How To Talk to Your Parents About Financial Woes

If you suspect your parents do not have money, here’s how to help

A parent and adult child look at a laptop.

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Talking with parents about money can challenge an otherwise harmonious relationship. But if your parents are relying on you for assistance with estate planning—and you suspect problems—troubles could compound. A 2021 Government Accountability Office report found that Americans over age 50 held nearly half of the total U.S. debt in 2020, which could affect their financial security during retirement.

Accumulated debt, unpaid bills, and a general lack of reserve funds can make talking about estate planning with parents difficult. Don’t wait until the meeting with an estate attorney to discuss money woes, as it can add an extra layer of emotion to an already difficult conversation. “For so many, the estate planning discussion is already uncomfortable, and understandably so,” said Ashley Agnew, financial therapist and director at Centerpoint Advisors, LLC, in Massachusetts, via an email with The Balance. “Death and taxes—not fun.”

Learn to spot some of the signs of financial problems your parents may be exhibiting, then learn how to gently initiate a conversation.

Key Takeaways

  • It’s important to discuss finances before starting estate planning.
  • Watch for signs of money trouble.
  • Seek help from a professional trained to assist with the conversation.

What Are the Signs of Financial Hardship?

Many older people carry debt as they near retirement age, according to a 2021 National Bureau of Economic Research paper—much of it due to student loans, unpaid medical bills, and having children.

According to Todd Christensen, a financial counselor at MoneyFit Debt Reduction Services, signs of financial hardship among older people can include:

  • Unexpected bank overdraft charges
  • Rapidly building credit card bills or other debt
  • Unpaid bills
  • Collection agency contacts
  • Dwindling bank accounts
  • Selling furniture, heirlooms, or other valuable belongings
  • Events of identity theft and/or fraud

Mood changes can also indicate embarrassment or anger around money management, said Christensen. In addition, “if we hear parents talking about opportunities they can't miss, or that they met someone with a great opportunity to ‘help me secure my retirement,’ it’s a huge red flag,” Christensen said. The opportunity can be as simple as a legal multilevel marketing opportunity (requiring a significant investment) or an actual pyramid scheme, he said.


Watch out for an older parent co-signing a loan for a family member (child, grandchild) or a friend. “Co-signing loans is much riskier for retirees on a fixed income than for those in their working years,” Christensen said.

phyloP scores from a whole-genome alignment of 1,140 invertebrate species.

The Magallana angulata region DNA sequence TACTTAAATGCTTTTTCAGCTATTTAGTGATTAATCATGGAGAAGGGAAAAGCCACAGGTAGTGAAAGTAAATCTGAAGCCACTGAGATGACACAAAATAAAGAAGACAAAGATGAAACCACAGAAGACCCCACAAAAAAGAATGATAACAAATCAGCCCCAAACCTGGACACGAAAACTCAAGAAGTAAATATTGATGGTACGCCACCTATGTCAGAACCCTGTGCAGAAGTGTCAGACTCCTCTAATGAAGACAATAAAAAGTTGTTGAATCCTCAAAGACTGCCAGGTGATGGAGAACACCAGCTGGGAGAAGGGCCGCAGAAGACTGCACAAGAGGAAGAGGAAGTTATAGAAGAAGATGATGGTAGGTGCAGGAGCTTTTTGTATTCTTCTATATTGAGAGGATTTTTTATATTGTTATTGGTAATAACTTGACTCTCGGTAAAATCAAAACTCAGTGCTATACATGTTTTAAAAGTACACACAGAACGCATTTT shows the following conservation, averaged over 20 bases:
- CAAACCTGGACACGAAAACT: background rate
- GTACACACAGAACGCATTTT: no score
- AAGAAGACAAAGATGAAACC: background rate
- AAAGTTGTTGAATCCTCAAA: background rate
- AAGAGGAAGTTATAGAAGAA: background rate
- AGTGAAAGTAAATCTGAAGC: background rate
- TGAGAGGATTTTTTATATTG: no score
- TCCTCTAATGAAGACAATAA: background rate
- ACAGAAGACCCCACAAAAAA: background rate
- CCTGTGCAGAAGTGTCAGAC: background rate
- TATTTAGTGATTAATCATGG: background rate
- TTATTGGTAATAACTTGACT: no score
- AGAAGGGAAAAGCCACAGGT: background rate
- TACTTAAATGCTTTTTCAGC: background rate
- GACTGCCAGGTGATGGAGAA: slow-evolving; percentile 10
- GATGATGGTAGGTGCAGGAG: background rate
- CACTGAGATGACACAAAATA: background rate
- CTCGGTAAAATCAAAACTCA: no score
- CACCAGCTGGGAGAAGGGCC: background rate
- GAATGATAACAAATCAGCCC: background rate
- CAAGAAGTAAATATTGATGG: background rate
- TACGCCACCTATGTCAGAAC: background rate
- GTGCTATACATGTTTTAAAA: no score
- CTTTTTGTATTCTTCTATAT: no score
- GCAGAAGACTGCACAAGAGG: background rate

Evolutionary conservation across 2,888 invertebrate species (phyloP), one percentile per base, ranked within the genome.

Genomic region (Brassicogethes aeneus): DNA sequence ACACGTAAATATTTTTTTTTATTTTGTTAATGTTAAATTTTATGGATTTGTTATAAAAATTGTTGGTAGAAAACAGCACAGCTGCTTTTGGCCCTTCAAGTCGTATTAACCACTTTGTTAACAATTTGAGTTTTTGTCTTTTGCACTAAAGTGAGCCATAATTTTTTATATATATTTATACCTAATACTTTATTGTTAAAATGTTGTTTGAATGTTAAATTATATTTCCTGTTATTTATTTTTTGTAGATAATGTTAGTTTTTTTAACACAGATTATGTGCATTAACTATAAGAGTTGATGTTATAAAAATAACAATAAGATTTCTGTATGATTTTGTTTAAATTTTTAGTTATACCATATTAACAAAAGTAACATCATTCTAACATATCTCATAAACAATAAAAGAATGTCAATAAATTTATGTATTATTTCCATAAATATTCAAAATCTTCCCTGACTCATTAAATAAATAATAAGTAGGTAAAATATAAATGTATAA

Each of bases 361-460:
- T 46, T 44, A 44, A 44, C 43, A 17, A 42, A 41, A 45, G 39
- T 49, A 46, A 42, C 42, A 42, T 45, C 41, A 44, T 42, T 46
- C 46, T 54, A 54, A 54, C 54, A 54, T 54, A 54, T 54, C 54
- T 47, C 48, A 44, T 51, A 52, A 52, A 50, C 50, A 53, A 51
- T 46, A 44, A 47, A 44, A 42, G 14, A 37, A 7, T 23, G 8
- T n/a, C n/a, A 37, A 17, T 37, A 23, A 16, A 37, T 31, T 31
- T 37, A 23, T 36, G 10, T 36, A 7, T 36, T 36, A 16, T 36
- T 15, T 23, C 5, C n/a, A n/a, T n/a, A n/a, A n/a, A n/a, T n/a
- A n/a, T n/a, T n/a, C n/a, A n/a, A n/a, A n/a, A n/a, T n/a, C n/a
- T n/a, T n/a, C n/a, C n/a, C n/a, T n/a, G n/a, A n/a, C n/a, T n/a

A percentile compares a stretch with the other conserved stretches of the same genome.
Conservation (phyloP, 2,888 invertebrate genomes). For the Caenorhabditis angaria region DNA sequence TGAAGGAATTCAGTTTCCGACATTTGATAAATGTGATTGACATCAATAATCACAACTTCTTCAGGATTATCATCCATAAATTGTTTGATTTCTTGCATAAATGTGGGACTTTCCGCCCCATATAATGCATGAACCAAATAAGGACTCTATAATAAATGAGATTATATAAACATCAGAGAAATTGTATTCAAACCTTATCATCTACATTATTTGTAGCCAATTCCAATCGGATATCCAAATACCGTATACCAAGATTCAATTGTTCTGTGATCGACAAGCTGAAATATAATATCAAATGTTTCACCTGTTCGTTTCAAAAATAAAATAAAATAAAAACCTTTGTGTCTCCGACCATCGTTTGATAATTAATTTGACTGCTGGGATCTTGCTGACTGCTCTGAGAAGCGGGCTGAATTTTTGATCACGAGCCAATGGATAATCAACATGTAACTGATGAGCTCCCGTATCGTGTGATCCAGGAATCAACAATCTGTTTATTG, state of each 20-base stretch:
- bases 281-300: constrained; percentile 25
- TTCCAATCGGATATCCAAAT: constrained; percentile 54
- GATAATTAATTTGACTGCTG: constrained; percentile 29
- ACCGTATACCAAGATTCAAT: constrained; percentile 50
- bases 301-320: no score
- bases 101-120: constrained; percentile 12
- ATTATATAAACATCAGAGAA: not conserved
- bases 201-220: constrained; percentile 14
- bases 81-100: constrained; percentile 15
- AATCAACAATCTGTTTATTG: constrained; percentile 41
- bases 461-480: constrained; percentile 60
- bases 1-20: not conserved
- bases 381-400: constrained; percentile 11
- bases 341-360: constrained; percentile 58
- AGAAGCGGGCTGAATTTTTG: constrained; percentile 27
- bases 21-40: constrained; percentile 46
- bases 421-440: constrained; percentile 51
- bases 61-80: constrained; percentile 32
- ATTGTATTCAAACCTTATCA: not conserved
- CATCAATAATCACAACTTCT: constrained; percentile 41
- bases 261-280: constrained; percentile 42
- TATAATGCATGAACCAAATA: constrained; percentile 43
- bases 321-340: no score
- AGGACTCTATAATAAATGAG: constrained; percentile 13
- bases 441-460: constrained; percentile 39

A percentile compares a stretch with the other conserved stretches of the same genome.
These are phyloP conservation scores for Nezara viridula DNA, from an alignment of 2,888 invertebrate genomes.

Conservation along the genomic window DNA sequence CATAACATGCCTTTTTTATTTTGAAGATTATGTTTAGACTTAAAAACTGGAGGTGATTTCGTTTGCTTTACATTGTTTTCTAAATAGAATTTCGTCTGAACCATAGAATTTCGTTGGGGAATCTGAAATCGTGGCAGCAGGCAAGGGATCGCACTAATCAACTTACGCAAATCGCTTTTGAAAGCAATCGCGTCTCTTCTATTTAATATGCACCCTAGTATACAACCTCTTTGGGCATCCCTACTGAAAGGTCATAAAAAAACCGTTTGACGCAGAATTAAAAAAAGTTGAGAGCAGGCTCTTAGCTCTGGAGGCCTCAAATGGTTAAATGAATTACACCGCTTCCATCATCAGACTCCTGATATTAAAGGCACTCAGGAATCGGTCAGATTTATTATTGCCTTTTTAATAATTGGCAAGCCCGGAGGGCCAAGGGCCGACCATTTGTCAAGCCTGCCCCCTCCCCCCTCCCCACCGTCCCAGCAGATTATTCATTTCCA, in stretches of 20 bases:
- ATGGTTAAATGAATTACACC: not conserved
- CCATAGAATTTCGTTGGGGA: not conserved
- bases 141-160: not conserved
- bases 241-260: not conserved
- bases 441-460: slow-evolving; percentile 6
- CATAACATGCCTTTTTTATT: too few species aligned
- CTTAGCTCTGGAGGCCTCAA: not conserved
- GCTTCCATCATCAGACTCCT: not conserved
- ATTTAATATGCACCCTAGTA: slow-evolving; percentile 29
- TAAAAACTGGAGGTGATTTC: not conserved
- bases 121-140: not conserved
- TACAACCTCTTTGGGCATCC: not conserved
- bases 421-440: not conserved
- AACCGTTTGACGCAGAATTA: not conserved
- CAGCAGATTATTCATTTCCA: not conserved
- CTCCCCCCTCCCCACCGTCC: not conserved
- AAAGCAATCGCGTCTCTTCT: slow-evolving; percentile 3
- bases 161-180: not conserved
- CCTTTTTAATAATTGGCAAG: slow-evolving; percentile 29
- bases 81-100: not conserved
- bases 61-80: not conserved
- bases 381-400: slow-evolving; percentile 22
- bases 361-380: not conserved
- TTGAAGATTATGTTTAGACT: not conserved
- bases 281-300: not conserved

Agnew said additional warning signs often seen among older adults include signing up for “cold-call” products such as:

  • Annuities
  • Reverse mortgages
  • Viatical settlements (selling life insurance policies for cash now)

These products might have a place in some financial plans, Agnew noted, and curiosity is normal. “The ads are enticing and sales representatives can be very convincing,” she said. But most commission-based products and salespersons don’t necessarily have a fiduciary obligation to act in the best interest of their customers.

If parents don’t truly understand the programs or products, they may be showing a loss of capacity for money management, she said. As well, “if resorting to a nuclear option, there may be a bigger financial problem lingering,” Agnew said. “If an older parent shares with you that they used one of these products or programs, chances are you might not be getting the entire story.”


Many people ask whether hoarding can be a sign of financial trouble, Agnew said. But while hoarding can be tied to financial trauma, hoarding isn’t always indicative of financial hardship, she said. If a loved one becomes a hoarder, work on underlying issues with a mental health professional.

How To Start the Conversation

In a GoBankingRates survey of Americans, 22% said they’d only have a conversation with their aging parents about parental finances when they showed signs of needing help; another 22% indicated that they wouldn’t have a conversation at all.

However, it’s important to talk about financial difficulties as soon as possible, because challenges increase with age, said Kate Dorman, Seattle-based financial therapist with Sound Financial Therapy, LLC. Even discussing financial problems at age 70 is easier than at age 80. ”This is a difficult topic triggering a lifetime of emotions tied to money,” Agnew said.

Here are more tips for discussing money troubles with senior parents.

Check in With Yourself

Before embarking, ensure you understand your own financial fears around your parents’ lack of money, Dorman suggested. Are you projecting a fear of not having enough yourself—or are you worried about Mom and Dad moving in? At a certain point, if your parents refuse to discuss money, or make a series of devastating financial decisions, you may need to set your own boundaries around how much you can help physically, emotionally, or financially.


Set your expectations. As both life expectancy and health care costs increase, Agnew’s firm already advises many adult children against planning on receiving an inheritance, even if funds have been informally promised to them by their parents.

Start Small

Don’t expect that any money-centered conversations will be one and done, Dorman said, but starting a rhythm of discussion is key. Expect that some topics will be left unaddressed, questions unanswered, and tasks undone. “Say that you know the conversation will come up again, and maybe even suggest a biweekly night to chat with your parents about money in a broader sense,” Dorman said.

Consider Communication Style